The Shih-Poo is a small breed dog -- a cross between a Shih-Tzu and a Poodle. In general, the coat of the Shih-Poo is long, since both the Shih-Tzu and Poodle have long coats. Coat texture can be straight like the Shih-Tzu, curly like the Poodle or anywhere in between. The Shih-Poo is traditionally bred to have a low-shed coat and is intelligent, making the grooming process simpler. The full grooming regimen should be completed every four to six weeks. Light grooming is required weekly to prevent tangles from forming in the coat.
Brush out the Shih-Poo with a metal comb and slicker brush to distribute oil on the skin, remove loose hair and eliminate tangles. Always brush in the direction in which the hair is growing.
Remove knotted clumps of hair with a mat rake. Many Shih-Poos have double coats that are susceptible to matting. Smaller mats can be broken apart with the mat rake. Larger mats may need to be cut out with scissors.
Fill the kitchen sink or bath with warm water. Use your wrist to check the temperature of the water before placing your puppy in it. The bottom of the sink or bathtub should have a towel or rubber mat to prevent the dog from slipping.
Wet the Shih-Poo's coat with the warm water. Avoid getting the water into the dog's ears as this can lead to infection. Pour a quarter-size amount of dog shampoo into your palm. Massage the shampoo into the dog's coat. Rinse thoroughly, and apply a dog conditioner. Rinse out all products from the dog's coat.
Pick up the dog and place him on a dry towel on the ground. Pat the dog with a dry towel to remove excess water from the coat. Use the metal brush to comb out the Shih-Poo's coat, removing any tangles or matting you may have missed.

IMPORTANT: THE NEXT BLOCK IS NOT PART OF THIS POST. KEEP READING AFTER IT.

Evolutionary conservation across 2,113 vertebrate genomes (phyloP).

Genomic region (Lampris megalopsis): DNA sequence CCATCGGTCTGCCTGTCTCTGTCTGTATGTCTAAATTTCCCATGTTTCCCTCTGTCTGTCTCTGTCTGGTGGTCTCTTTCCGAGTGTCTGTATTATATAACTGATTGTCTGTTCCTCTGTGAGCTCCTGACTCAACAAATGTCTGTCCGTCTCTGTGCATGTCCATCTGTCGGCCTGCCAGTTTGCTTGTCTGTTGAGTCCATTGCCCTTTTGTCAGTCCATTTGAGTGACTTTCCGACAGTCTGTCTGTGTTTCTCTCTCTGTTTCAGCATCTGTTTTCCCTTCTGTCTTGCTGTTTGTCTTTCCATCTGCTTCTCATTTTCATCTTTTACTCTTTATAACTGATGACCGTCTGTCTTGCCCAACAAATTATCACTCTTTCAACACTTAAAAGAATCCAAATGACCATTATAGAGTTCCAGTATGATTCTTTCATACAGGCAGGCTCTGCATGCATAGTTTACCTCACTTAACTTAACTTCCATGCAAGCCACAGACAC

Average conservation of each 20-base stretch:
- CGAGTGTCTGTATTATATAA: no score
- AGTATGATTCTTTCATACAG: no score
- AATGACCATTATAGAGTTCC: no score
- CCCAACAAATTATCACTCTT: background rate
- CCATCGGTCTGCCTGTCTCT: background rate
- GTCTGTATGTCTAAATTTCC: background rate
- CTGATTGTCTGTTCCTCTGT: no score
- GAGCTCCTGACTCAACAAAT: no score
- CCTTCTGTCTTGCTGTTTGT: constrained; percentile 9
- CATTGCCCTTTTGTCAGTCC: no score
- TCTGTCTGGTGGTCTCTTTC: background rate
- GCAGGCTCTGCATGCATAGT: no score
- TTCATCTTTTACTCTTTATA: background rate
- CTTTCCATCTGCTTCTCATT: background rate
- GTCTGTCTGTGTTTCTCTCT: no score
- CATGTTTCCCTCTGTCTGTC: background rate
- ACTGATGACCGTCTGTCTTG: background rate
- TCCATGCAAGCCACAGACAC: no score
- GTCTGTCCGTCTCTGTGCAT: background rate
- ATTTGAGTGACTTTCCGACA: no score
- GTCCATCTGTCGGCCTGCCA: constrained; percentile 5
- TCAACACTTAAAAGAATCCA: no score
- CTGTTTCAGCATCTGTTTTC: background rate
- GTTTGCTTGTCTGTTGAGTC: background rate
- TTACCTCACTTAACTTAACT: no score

Trim any long hair around the dog's toes, eyes and ears with a pair of scissors. Allow the Shih-Poo to air dry or use a blow-dryer on the lowest setting. Point the airflow from the blow-dryer in the direction you want the hair to lie.
Dab a cotton ball into a bowl of saline solution. Clean around the Shih-Poo's eyes to remove any dirt or residue. Wash from the corner of the inner eye, and work in a downward motion.
Check the ears on a regular basis for ear mites. This is common in both the Shit-Tzu and Poodle breeds due to high hair growth in the ears. Clean any earwax found in the ears with a cotton ball. Make an appointment with a professional groomer to pluck out any excess hair build-up in the ears.
Firmly grasp the paw of the dog, and use your thumb and pointer finger to support the nail. Trim the very end of the nail to avoid hitting the quick. Repeat on each nail on every paw. Apply styptic or cornflour powder to the end of the nail if you accidentally cut the quick, causing it to bleed.
Reward your Shih-Poo for good behaviour with praise and a treat. This will encourage the dog to behave properly for further grooming sessions.